A Comprehensive Guide to Sort of Stop the Internet From Maybe Knowing Things About You

The nice thing about digital problems is that there is usually a digital solution; you just need to care enough to find it.

In the wake of the NSA surveillance scandal some people have asked how I get around the walls and watchers that the internet has installed all around us in Web 2.0 land. There are no surefire ways to be completely anonymous, and most of the time I’m not because I have an iPhone, but there are definitely ways to mediate who knows what about your personal preferences and search habits. This process is called disintermediation – or bypassing the main distribution channels for information.

Don’t panic – I know it’s a big scary word and it might seem like you don’t have anything to hide so why be scared, but that argument is a false dichotomy. It’s not that you need to have something to hide to feel uncomfortable, it’s that over the last one hundred years, Congress and the Supreme Court have outlined and expanded upon the rights afforded to us in the first and fourth amendments. Quick reminder:

“Congress shall make no law respecting an establishment of religion, or prohibiting the free exercise thereof; or abridging the freedom of speech, or of the press; or the right of the people peaceably to assemble, and to petition the Government for a redress of grievances.”

and

“The right of the people to be secure in their persons, houses, papers, and effects, against unreasonable searches and seizures, shall not be violated, and no Warrants shall issue, but upon probable cause, supported by Oath or affirmation, and particularly describing the place to be searched, and the persons or things to be seized.”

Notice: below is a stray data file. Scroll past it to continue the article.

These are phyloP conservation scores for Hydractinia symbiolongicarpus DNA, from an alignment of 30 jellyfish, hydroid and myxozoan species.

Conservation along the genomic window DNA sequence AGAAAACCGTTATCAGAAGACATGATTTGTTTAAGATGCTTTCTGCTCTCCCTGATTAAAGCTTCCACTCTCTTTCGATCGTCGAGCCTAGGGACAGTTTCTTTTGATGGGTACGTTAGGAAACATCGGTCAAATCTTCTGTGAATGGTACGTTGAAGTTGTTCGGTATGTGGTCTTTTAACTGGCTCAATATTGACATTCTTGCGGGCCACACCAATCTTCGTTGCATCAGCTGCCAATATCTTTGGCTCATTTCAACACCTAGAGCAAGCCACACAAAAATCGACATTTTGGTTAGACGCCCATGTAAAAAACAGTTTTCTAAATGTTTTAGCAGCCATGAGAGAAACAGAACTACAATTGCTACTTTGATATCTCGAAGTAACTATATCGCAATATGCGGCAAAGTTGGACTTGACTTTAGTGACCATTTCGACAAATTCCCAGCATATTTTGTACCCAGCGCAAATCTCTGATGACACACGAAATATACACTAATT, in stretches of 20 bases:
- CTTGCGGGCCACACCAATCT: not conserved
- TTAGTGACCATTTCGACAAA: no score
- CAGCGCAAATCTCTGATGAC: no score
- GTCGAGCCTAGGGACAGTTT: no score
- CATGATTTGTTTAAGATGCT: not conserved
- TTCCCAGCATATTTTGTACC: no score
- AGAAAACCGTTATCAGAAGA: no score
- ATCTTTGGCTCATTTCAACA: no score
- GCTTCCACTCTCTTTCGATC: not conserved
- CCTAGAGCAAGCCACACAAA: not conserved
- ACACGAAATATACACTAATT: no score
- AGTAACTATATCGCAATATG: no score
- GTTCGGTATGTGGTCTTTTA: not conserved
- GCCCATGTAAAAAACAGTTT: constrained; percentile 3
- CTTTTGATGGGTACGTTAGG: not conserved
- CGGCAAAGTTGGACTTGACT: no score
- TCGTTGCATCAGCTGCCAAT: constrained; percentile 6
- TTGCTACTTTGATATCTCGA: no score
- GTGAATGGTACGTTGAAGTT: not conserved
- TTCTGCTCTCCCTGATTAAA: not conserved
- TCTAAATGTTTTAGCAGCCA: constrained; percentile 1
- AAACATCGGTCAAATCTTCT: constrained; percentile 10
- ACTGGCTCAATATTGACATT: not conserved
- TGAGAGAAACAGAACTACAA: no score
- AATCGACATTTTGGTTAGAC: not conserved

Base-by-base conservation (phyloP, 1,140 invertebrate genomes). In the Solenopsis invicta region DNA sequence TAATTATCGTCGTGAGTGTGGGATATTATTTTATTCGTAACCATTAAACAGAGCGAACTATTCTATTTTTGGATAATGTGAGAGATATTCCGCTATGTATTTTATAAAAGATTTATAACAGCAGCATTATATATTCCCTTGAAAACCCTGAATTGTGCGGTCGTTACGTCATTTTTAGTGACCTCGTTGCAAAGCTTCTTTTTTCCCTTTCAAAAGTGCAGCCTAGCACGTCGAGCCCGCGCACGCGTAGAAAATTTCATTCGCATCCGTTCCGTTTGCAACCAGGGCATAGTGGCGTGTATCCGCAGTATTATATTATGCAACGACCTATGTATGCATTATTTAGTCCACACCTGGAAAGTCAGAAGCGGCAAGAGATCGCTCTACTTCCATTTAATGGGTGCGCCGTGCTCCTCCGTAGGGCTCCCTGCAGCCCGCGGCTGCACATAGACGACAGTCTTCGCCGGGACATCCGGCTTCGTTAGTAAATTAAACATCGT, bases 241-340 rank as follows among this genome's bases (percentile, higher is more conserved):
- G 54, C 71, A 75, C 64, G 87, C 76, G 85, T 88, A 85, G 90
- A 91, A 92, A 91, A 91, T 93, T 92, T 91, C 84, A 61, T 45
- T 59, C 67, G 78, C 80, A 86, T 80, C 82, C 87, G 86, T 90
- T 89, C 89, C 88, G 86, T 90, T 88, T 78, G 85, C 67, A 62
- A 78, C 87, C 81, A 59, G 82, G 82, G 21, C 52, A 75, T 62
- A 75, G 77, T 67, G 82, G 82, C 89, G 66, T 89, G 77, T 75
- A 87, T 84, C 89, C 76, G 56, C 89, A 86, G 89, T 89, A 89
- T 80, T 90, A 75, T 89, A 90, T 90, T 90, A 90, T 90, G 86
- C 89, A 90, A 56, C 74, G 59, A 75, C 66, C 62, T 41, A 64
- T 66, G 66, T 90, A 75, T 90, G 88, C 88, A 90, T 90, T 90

Your discomfort arises because you are supposed to have the inherent right to speak, think and read freely. This means protection against the search and seizure of your mail, library book records and video rentals, and so too should this apply to your email, search history and kindle downloads. It’s just not very convenient for business to profit in the information age if your data is protected; they think they need to know why we do things in order to sell us products to make money and this is how one goes about it.

The reason this surveillance system has gotten as far as it has is because every single industry is inherently spying on data to some degree, which is why we need protections. Citizens have not been protected for two reasons. First, either government does not understand the internet, like Congress, or they do and they’re spying for law enforcement and the NSA. Second, since everybody else also wants a piece of your data, like the media, nobody will tell you how valuable it actually is and advertisers don’t like it when media holds government accountable for similar things – it’s just “metadata” right? And your sensibilities tell you that usability and convenience are paramount, while attempts at privacy on the other hand are accepted as elusive and futile.

I hold the strong belief that the only reason people don’t understand technology is because they don’t believe they can understand technology. As Douglas Rushkoff put it, “code literacy is a requirement for participation in a digital world.”

This was kind of Edward Snowden’s whole point in leaking information about the NSA Prism program. Most Americans had no idea the extent of their government’s spying capabilities and so he told them. Yes it is inconvenient to shield yourself from this kind of government behavior, especially when it seems so ubiquitous and futile, but so too was it inconvenient for black people to gain civil rights or women to get the vote, this is also about civil liberties. We can change business as usual and there are ways to get in between your data and corporations – you literally just have to care and take it seriously enough.